View Full Version : What do you think should happen if something get damaged in transit?

11-15-2012, 11:23 AM
I bought a dreadnought on a well known auction site. It arrived damaged. The seller says I need to go through Postal insurance. I wanted to send it back for a refund what do you think should happen?

My friend has posted the photo's and email here. I was quite surprised at the sellers response. http://chaptermasters.com/model-buying-is-a-risky-game/

If I do a postal insurance claim I keep the model and get my money back, but I have to fill out forms and it all takes longer.

11-19-2012, 04:57 AM
I sell on Ebay a lot. Luckily, because I am a private individual and not a business, I have no obligation to give refunds. I say this because I think ebay the price should always reflect the risk of dmage and poorly described goods - when I am a buyer. So, in effect, the buyer risks getting an awesome deal against crap description.

The reason I do this is because ebay is entirely weighted to the buyer, and also that I suspect on several occasions, people have taken a 'try before you buy' attitude - the plastic crack has arrived - they are hobby butterflies and no longer need 87 jump packs becuase they are on the next project, or the missus catches them at it and complains they have no money for an anniversary dinner - whatever - it arrvies and they try for a refund.

So I no longer do refunds and my T&Cs say so. They also say, once it has left my possession, all responsbility ends. If it arrvies damaged, chase Royal Mail. Now if Royal Mail T&Cs state it is the sender's responsibility to chase, I would only do so, after the goods were returned, at cost of the returner, not myself. I would then only issue a refund if Royal Mail issued one to me. Because I never send anything knowingly dmaged, and I don't trust unscrupulous uyers not to decide they don't want something so they smash it up and claim postal damage. I will not be out of pocket at all.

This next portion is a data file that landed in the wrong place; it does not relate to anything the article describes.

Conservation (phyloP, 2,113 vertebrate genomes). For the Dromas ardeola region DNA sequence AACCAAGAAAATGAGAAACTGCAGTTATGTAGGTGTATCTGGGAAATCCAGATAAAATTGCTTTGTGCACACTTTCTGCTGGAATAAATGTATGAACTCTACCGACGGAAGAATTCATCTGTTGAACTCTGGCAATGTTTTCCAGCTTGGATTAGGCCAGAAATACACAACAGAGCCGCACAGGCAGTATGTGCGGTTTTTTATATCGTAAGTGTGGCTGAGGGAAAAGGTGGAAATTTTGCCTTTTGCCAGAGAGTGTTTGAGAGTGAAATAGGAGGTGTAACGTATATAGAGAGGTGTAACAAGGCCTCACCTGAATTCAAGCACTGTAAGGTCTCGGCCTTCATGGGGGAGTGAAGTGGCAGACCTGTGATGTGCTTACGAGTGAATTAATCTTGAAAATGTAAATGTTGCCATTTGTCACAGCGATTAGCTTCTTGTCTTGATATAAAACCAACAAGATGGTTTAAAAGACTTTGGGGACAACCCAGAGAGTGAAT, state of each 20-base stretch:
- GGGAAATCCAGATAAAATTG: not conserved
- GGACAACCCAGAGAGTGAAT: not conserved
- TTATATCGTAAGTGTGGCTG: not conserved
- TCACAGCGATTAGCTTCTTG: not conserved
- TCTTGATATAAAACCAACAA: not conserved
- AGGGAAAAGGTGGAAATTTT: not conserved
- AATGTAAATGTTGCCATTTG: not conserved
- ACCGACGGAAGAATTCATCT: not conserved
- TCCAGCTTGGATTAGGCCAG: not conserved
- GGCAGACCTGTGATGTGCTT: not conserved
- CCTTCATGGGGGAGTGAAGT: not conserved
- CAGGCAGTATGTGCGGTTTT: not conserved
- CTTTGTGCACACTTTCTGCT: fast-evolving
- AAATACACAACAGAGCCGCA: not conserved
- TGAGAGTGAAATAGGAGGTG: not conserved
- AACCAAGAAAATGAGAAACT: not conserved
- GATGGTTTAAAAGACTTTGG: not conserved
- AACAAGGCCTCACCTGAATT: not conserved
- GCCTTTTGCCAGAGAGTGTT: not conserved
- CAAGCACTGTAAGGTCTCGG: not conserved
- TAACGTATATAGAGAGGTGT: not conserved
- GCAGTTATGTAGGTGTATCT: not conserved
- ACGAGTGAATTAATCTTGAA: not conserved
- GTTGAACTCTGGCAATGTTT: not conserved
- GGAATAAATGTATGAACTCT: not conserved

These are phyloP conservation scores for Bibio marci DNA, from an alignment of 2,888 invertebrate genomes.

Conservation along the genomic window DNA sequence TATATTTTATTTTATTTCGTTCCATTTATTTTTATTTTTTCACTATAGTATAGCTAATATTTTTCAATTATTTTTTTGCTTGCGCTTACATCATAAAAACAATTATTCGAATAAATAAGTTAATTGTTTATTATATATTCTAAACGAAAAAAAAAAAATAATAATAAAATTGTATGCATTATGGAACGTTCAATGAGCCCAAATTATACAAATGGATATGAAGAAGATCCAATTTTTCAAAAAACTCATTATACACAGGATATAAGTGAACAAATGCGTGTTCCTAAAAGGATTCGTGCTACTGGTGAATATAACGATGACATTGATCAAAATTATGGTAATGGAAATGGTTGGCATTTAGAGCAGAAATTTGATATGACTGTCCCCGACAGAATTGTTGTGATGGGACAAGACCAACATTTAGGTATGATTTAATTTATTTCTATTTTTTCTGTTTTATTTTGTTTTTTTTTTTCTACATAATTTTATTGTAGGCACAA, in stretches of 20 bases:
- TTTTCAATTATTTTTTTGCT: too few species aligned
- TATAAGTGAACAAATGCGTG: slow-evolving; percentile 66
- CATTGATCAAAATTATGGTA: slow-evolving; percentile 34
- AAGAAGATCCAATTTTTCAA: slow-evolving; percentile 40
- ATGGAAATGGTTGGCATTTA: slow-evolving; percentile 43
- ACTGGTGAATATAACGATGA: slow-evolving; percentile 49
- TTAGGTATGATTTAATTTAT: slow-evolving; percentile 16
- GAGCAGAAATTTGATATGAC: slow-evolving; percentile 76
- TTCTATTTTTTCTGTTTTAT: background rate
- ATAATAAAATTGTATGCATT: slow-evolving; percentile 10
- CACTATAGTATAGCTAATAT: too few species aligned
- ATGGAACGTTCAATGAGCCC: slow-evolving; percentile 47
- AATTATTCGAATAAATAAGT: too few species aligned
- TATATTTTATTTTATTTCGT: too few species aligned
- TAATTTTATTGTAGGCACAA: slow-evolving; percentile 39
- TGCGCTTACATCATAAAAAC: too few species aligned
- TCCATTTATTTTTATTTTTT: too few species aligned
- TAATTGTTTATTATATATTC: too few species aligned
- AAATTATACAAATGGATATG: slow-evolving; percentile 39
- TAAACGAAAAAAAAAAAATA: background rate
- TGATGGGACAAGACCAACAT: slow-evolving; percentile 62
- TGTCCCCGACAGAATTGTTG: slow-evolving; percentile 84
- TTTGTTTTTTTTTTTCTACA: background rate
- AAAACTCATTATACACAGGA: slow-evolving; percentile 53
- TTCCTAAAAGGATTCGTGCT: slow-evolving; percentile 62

Quite simply, satisfy yourself as to the condition of the item before it leaves me - or don't bid at all.

I have achieved 500+ feedback with this attitude, which I clearly explain.

You may of course be Mr genuine - I think the relaity is that there is a middle ground here between their poor description and some unrealistic expectations from yourself, no offence.

So to sum up, I think you should send back, at cost to yourself. he Shoudl issue a full refund, not including P&P - if and when Royal Mail fulfils his claim. After all, if he can't meet their evidential standard, you can't meet his.

11-19-2012, 05:25 AM
There's definitely some dodgy sellers out there, I bought a limited edition dvd boxset through play trade, and the seller had 98% feedback, it wasn't until he'd sent me standard copy (which retails at a fraction of the price) I read through the comments and found a ridiculous amount "going missing in the post" and "wrong items" which got kept in addition to "compensation" items that were sent out. To get a refund he essentially demanded his negative feedback be removed, and issued it in two parts.

Certainly taught me to read the comments not just how positive it is.

11-19-2012, 05:28 AM
Certainly I believe that in terms of the contract the sellers responsibility ends the moment that they are posted.
Any damage incurred in transit is the responsibilty of the carrier.

Though I do not believe that is the issue here, if I buy an unpainted model I expect 0 paint. If there are traces of paint this is either a partly painted, or painted removed product and advertising as unpainted is certainly a cause for concern and is arguably a case for the Misrepresentation Act 1967.

Citizen's Advice give some good pointers http://www.adviceguide.org.uk/england/letters/introduction_to_letter_for_misrepresentation.htm

11-19-2012, 05:35 AM
If it's not as described return transit is the sellers responsibility, if it's unwanted distance selling gives you a week to reject it but the return transit is your responsibility iirc.

White Tiger88
11-29-2012, 12:16 AM
Depends on the damage level, If you have it insured you can file a claim with the postal service...if not your SOL